2. How many children can participate in each session and how does it work? With online sessions, we prefer to work with 15 children at a time to give them plenty of individual attention. We can work with the students from their homes or work remotely with them from their classrooms depending on the structure the school has chosen. There are two Kid Pan Alley songwriters present for each session and we ask that you have a staff person or parent observe the session.As an educator, this is a golden opportunity to observe your students in a new learning environment, making connections to their background knowledge, incorporating current learning and working together as a learning community. While discipline is rarely an issue, your presence ensures that the songwriting session meets with minimal interruptions. Please help us keep the focus on the children by avoiding talking to colleagues while the session is in progress. And please remember that while it’s fine for the teacher to throw in an occasional idea, it is the children who are writing the song.
  3. When will the sessions be scheduled? KPA coordinates with school administration and team leaders to create the schedule. Most often, school appointed coordinator (music or lead teacher) creates a schedule that works around lunch, recess and planning time.
  4. What happens if a child is absent for one of the sessions? We encourage the classroom teacher to use the lyric sheets and recordings to practice with their class. It is inevitable that some children will be absent or required to miss a session for educational services. We do not exclude these children and do everything possible to make sure they are a part of the creative process.
  5. Can I get a copy of the lyrics and the song to practice with my students? A copy of the lyrics and a recording of the finished song performed by the KPA songwriters is provided to teachers and students once the second songwriting session is complete. If you would like to include the children’s voices on the recording, they can be recorded as they sing along with the track and then we will sync their voices to the recording. The lyrics and recording are sent electronically so that the teacher can use their computer to play the song for their students.
  6. Do my students have to sign the release form to participate? Release forms are required for students to participate in the program. We recognize that some of the forms get lost in the book bags or forgotten at home. A verbal agreement obtained by school staff is accepted. Please let us know at the beginning of the class if there is a child who can’t be photographed.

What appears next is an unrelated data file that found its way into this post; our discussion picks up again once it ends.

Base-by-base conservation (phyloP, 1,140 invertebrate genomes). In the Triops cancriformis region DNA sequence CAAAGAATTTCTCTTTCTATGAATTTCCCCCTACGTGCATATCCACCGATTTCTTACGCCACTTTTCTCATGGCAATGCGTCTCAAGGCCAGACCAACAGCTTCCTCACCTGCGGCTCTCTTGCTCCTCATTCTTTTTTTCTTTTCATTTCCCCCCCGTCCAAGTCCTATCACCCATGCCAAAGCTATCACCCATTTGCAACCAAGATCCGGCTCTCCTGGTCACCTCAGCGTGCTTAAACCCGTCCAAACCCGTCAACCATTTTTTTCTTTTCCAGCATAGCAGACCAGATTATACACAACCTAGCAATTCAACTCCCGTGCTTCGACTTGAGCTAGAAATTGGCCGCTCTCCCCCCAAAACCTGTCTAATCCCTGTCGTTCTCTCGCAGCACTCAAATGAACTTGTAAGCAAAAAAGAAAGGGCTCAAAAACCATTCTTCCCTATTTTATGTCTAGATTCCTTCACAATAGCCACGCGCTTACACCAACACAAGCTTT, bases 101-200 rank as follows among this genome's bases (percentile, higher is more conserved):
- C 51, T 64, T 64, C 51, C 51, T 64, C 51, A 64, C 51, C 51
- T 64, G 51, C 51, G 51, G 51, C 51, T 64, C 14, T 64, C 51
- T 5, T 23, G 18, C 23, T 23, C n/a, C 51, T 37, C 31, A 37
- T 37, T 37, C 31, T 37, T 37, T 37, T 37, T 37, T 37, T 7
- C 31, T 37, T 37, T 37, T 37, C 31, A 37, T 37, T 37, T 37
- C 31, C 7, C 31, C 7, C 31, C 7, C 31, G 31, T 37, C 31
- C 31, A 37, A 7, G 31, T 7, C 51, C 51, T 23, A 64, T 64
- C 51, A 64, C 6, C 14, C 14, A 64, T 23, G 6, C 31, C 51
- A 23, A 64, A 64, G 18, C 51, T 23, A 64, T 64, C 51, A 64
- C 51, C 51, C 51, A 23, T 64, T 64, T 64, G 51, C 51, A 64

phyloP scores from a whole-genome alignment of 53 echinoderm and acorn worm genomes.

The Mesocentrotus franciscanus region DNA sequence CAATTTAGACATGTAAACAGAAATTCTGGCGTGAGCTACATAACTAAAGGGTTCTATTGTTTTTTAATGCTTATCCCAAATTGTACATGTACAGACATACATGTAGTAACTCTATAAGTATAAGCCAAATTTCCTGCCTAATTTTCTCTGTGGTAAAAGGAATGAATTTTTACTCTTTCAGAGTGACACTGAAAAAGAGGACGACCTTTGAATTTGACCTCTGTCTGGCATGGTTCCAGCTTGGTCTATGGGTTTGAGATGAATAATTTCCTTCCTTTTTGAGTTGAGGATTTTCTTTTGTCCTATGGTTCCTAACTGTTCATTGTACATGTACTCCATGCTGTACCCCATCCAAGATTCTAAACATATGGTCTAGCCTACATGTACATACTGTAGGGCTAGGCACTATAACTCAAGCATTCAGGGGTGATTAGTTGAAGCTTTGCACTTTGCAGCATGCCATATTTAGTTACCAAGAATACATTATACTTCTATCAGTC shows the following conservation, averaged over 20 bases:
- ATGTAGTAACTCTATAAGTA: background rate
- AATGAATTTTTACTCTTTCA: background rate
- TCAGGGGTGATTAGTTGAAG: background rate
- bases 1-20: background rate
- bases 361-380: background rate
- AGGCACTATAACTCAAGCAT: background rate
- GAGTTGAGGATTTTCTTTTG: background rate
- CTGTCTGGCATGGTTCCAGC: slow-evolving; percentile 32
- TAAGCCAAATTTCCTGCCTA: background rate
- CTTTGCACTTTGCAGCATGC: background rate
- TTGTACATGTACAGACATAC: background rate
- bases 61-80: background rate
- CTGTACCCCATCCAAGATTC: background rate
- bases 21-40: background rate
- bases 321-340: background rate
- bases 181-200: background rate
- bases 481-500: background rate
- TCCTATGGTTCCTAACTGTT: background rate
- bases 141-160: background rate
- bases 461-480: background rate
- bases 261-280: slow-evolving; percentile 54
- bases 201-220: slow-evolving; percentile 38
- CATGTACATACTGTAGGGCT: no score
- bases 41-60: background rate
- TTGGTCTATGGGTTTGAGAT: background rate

7. How do I justify the loss of instructional time? Instructional time is precious and many teachers are concerned regarding the time away from a curriculum pacing guide or preparation for a pending assessment. The KPA songwriting process aligns with the language arts curriculum at every grade level. Students are learning about language, poetry, rhyme and finding their collective voice.It can be compared to the concept of authors purpose, creative writing and learning to generate and expand ideas. Of course, writing a song is fun, but do not let it fool you, the process is jammed packed with experiences that reinforce language arts concepts. For struggling readers and writers, it is a fun way to practice emerging skills in a safe, and supported large group environment.
  8. How can I use songwriting in my classroom if I am not a musician? As mentioned above, the songwriting process is reproducible. Students can create their own song based on any concept that is being taught. It is a great alternative project and does not require the teacher to have any music skill. The most important quality that the teacher needs it the willingness to include it as a way of students expressing themselves and conveying what they have learned. Most schools have a music teacher that can assist them with a simple accompaniment or even a parent with musical background that can volunteer some time.Not all songs need accompaniment. Students can use this process to create poetry, write a short story, or to write from a prompt. The process is versatile.
  9. Are special education and limited English speaking students included? All students are included in the songwriting residency. It is an inclusive program. If there are any accommodations that are required by and IEP or 504 plans, the KPA staff will work with the teacher to ensure that the accommodations are being met during the residency program.

Other Themed Programs